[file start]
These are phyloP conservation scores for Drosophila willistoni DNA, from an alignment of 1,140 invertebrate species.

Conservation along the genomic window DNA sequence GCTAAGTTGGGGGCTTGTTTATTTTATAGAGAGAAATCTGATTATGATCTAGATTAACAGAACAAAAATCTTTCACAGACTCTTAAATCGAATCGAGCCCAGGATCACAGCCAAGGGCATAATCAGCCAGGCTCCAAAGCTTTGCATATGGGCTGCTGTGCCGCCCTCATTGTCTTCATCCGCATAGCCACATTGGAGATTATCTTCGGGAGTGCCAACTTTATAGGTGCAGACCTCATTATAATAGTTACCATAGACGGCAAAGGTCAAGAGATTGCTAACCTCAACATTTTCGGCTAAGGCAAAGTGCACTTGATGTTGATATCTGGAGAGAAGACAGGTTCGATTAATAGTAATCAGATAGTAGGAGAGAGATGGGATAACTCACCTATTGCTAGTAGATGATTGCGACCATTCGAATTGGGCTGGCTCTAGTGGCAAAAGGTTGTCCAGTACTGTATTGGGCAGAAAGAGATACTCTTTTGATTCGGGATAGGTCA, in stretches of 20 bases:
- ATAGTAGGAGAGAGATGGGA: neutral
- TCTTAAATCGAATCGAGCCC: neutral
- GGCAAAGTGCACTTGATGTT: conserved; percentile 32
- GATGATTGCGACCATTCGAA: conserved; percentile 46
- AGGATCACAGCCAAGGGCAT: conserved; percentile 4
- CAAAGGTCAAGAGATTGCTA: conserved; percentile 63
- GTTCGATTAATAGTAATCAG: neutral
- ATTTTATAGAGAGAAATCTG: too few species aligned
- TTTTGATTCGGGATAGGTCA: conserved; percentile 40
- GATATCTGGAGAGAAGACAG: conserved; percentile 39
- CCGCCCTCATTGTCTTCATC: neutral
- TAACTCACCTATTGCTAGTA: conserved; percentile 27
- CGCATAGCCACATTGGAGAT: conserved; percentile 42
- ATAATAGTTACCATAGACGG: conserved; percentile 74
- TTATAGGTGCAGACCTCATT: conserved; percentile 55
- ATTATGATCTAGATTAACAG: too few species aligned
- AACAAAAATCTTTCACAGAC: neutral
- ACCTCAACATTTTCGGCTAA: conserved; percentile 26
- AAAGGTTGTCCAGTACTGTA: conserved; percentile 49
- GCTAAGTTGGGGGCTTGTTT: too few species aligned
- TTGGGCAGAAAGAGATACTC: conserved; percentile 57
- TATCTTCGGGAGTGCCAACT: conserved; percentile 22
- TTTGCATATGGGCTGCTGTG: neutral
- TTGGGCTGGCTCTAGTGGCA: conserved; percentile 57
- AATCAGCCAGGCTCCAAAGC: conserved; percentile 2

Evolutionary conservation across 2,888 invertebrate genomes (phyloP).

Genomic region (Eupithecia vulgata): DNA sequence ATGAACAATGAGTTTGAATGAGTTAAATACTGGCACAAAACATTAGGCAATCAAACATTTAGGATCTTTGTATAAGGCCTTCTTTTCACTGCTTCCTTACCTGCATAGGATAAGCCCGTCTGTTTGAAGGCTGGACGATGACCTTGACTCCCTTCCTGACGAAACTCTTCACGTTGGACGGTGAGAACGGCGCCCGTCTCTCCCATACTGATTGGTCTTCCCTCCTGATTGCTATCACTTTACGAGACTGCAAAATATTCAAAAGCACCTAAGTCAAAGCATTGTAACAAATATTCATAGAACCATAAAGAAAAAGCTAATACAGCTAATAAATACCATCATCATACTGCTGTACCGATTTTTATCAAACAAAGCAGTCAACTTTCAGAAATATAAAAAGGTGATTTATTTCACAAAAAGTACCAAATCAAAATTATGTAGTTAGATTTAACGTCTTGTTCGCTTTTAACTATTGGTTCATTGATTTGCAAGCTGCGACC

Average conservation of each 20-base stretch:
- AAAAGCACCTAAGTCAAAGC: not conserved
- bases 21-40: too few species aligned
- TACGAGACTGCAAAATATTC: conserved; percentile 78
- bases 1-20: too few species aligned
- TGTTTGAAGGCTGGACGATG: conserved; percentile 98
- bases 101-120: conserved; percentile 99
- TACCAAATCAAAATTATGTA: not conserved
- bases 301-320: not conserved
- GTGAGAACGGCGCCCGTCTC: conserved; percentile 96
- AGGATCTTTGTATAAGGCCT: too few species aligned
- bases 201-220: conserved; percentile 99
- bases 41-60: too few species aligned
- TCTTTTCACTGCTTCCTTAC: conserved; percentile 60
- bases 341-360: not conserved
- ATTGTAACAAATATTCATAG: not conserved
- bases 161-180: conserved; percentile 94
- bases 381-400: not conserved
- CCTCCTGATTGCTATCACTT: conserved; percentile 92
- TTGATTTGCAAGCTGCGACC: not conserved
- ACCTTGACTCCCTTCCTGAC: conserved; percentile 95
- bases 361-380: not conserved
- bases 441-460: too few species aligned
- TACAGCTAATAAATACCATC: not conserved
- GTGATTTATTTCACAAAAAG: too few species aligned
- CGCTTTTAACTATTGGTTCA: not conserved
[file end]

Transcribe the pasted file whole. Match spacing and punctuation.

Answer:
These are phyloP conservation scores for Drosophila willistoni DNA, from an alignment of 1,140 invertebrate species.

Conservation along the genomic window DNA sequence GCTAAGTTGGGGGCTTGTTTATTTTATAGAGAGAAATCTGATTATGATCTAGATTAACAGAACAAAAATCTTTCACAGACTCTTAAATCGAATCGAGCCCAGGATCACAGCCAAGGGCATAATCAGCCAGGCTCCAAAGCTTTGCATATGGGCTGCTGTGCCGCCCTCATTGTCTTCATCCGCATAGCCACATTGGAGATTATCTTCGGGAGTGCCAACTTTATAGGTGCAGACCTCATTATAATAGTTACCATAGACGGCAAAGGTCAAGAGATTGCTAACCTCAACATTTTCGGCTAAGGCAAAGTGCACTTGATGTTGATATCTGGAGAGAAGACAGGTTCGATTAATAGTAATCAGATAGTAGGAGAGAGATGGGATAACTCACCTATTGCTAGTAGATGATTGCGACCATTCGAATTGGGCTGGCTCTAGTGGCAAAAGGTTGTCCAGTACTGTATTGGGCAGAAAGAGATACTCTTTTGATTCGGGATAGGTCA, in stretches of 20 bases:
- ATAGTAGGAGAGAGATGGGA: neutral
- TCTTAAATCGAATCGAGCCC: neutral
- GGCAAAGTGCACTTGATGTT: conserved; percentile 32
- GATGATTGCGACCATTCGAA: conserved; percentile 46
- AGGATCACAGCCAAGGGCAT: conserved; percentile 4
- CAAAGGTCAAGAGATTGCTA: conserved; percentile 63
- GTTCGATTAATAGTAATCAG: neutral
- ATTTTATAGAGAGAAATCTG: too few species aligned
- TTTTGATTCGGGATAGGTCA: conserved; percentile 40
- GATATCTGGAGAGAAGACAG: conserved; percentile 39
- CCGCCCTCATTGTCTTCATC: neutral
- TAACTCACCTATTGCTAGTA: conserved; percentile 27
- CGCATAGCCACATTGGAGAT: conserved; percentile 42
- ATAATAGTTACCATAGACGG: conserved; percentile 74
- TTATAGGTGCAGACCTCATT: conserved; percentile 55
- ATTATGATCTAGATTAACAG: too few species aligned
- AACAAAAATCTTTCACAGAC: neutral
- ACCTCAACATTTTCGGCTAA: conserved; percentile 26
- AAAGGTTGTCCAGTACTGTA: conserved; percentile 49
- GCTAAGTTGGGGGCTTGTTT: too few species aligned
- TTGGGCAGAAAGAGATACTC: conserved; percentile 57
- TATCTTCGGGAGTGCCAACT: conserved; percentile 22
- TTTGCATATGGGCTGCTGTG: neutral
- TTGGGCTGGCTCTAGTGGCA: conserved; percentile 57
- AATCAGCCAGGCTCCAAAGC: conserved; percentile 2

Evolutionary conservation across 2,888 invertebrate genomes (phyloP).

Genomic region (Eupithecia vulgata): DNA sequence ATGAACAATGAGTTTGAATGAGTTAAATACTGGCACAAAACATTAGGCAATCAAACATTTAGGATCTTTGTATAAGGCCTTCTTTTCACTGCTTCCTTACCTGCATAGGATAAGCCCGTCTGTTTGAAGGCTGGACGATGACCTTGACTCCCTTCCTGACGAAACTCTTCACGTTGGACGGTGAGAACGGCGCCCGTCTCTCCCATACTGATTGGTCTTCCCTCCTGATTGCTATCACTTTACGAGACTGCAAAATATTCAAAAGCACCTAAGTCAAAGCATTGTAACAAATATTCATAGAACCATAAAGAAAAAGCTAATACAGCTAATAAATACCATCATCATACTGCTGTACCGATTTTTATCAAACAAAGCAGTCAACTTTCAGAAATATAAAAAGGTGATTTATTTCACAAAAAGTACCAAATCAAAATTATGTAGTTAGATTTAACGTCTTGTTCGCTTTTAACTATTGGTTCATTGATTTGCAAGCTGCGACC

Average conservation of each 20-base stretch:
- AAAAGCACCTAAGTCAAAGC: not conserved
- bases 21-40: too few species aligned
- TACGAGACTGCAAAATATTC: conserved; percentile 78
- bases 1-20: too few species aligned
- TGTTTGAAGGCTGGACGATG: conserved; percentile 98
- bases 101-120: conserved; percentile 99
- TACCAAATCAAAATTATGTA: not conserved
- bases 301-320: not conserved
- GTGAGAACGGCGCCCGTCTC: conserved; percentile 96
- AGGATCTTTGTATAAGGCCT: too few species aligned
- bases 201-220: conserved; percentile 99
- bases 41-60: too few species aligned
- TCTTTTCACTGCTTCCTTAC: conserved; percentile 60
- bases 341-360: not conserved
- ATTGTAACAAATATTCATAG: not conserved
- bases 161-180: conserved; percentile 94
- bases 381-400: not conserved
- CCTCCTGATTGCTATCACTT: conserved; percentile 92
- TTGATTTGCAAGCTGCGACC: not conserved
- ACCTTGACTCCCTTCCTGAC: conserved; percentile 95
- bases 361-380: not conserved
- bases 441-460: too few species aligned
- TACAGCTAATAAATACCATC: not conserved
- GTGATTTATTTCACAAAAAG: too few species aligned
- CGCTTTTAACTATTGGTTCA: not conserved